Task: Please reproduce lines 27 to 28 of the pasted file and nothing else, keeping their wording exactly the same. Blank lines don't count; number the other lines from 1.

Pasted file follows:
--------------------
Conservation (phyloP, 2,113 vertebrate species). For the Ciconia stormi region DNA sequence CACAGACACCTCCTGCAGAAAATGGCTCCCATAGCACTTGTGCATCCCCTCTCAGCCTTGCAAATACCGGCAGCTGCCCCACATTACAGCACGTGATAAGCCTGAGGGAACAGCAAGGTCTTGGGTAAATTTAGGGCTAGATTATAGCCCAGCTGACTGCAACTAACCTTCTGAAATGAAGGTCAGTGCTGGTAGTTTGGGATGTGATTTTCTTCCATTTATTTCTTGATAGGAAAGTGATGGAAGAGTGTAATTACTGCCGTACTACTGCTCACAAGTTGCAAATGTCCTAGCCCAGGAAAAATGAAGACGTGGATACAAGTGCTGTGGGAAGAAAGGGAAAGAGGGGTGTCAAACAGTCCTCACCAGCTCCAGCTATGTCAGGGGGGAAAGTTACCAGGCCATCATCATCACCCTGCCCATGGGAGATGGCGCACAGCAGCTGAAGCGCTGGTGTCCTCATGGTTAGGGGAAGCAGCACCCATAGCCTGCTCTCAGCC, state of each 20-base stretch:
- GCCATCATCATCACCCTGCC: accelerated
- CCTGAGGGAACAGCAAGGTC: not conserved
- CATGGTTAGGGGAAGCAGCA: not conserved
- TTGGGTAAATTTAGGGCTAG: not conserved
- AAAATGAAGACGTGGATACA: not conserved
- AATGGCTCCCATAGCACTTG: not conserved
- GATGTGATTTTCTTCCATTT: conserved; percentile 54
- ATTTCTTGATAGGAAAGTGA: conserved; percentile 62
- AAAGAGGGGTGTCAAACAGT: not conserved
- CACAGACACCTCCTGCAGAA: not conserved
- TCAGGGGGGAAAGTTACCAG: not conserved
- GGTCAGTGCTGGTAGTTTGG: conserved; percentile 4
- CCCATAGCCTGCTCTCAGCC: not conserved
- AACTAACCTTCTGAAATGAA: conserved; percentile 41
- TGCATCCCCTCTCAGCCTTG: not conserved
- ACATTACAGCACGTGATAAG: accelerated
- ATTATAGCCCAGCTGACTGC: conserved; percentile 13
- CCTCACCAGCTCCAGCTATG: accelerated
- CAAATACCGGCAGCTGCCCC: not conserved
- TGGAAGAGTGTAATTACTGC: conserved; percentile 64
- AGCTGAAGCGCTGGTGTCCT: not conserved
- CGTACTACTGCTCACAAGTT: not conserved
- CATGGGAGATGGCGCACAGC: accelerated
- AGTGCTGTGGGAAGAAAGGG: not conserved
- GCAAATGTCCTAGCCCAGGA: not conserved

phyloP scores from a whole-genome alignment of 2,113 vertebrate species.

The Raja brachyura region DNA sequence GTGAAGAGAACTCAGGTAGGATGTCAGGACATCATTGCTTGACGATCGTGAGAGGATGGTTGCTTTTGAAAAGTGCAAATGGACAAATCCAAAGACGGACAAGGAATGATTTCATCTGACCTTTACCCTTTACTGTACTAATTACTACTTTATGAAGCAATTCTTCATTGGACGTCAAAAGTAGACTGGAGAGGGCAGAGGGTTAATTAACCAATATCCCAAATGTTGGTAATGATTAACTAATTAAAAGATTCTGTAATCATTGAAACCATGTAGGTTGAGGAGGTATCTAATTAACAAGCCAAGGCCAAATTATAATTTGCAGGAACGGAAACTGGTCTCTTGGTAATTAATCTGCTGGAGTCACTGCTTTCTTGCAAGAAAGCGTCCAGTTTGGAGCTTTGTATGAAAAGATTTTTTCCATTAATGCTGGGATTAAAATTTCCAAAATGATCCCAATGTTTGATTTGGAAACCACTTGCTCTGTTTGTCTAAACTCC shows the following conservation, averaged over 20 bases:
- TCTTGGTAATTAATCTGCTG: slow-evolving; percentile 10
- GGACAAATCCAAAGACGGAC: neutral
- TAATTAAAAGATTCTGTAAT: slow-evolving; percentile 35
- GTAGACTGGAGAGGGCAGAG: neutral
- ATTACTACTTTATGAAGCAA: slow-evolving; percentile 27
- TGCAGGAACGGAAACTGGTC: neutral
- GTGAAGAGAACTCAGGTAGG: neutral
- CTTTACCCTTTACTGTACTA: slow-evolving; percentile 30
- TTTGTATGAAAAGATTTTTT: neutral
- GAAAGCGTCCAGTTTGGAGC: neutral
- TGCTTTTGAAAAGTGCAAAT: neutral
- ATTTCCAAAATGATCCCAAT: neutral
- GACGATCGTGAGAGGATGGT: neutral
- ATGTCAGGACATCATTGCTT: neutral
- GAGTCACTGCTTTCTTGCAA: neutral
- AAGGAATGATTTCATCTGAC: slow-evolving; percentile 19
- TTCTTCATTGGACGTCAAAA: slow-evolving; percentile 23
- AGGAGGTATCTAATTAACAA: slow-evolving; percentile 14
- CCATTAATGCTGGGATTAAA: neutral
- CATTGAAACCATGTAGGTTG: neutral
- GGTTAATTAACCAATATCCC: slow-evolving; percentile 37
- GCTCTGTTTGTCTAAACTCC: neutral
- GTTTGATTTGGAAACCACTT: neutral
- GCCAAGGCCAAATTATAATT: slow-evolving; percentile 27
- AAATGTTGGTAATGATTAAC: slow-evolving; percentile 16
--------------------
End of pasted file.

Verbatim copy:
phyloP scores from a whole-genome alignment of 2,113 vertebrate species.

The Raja brachyura region DNA sequence GTGAAGAGAACTCAGGTAGGATGTCAGGACATCATTGCTTGACGATCGTGAGAGGATGGTTGCTTTTGAAAAGTGCAAATGGACAAATCCAAAGACGGACAAGGAATGATTTCATCTGACCTTTACCCTTTACTGTACTAATTACTACTTTATGAAGCAATTCTTCATTGGACGTCAAAAGTAGACTGGAGAGGGCAGAGGGTTAATTAACCAATATCCCAAATGTTGGTAATGATTAACTAATTAAAAGATTCTGTAATCATTGAAACCATGTAGGTTGAGGAGGTATCTAATTAACAAGCCAAGGCCAAATTATAATTTGCAGGAACGGAAACTGGTCTCTTGGTAATTAATCTGCTGGAGTCACTGCTTTCTTGCAAGAAAGCGTCCAGTTTGGAGCTTTGTATGAAAAGATTTTTTCCATTAATGCTGGGATTAAAATTTCCAAAATGATCCCAATGTTTGATTTGGAAACCACTTGCTCTGTTTGTCTAAACTCC shows the following conservation, averaged over 20 bases: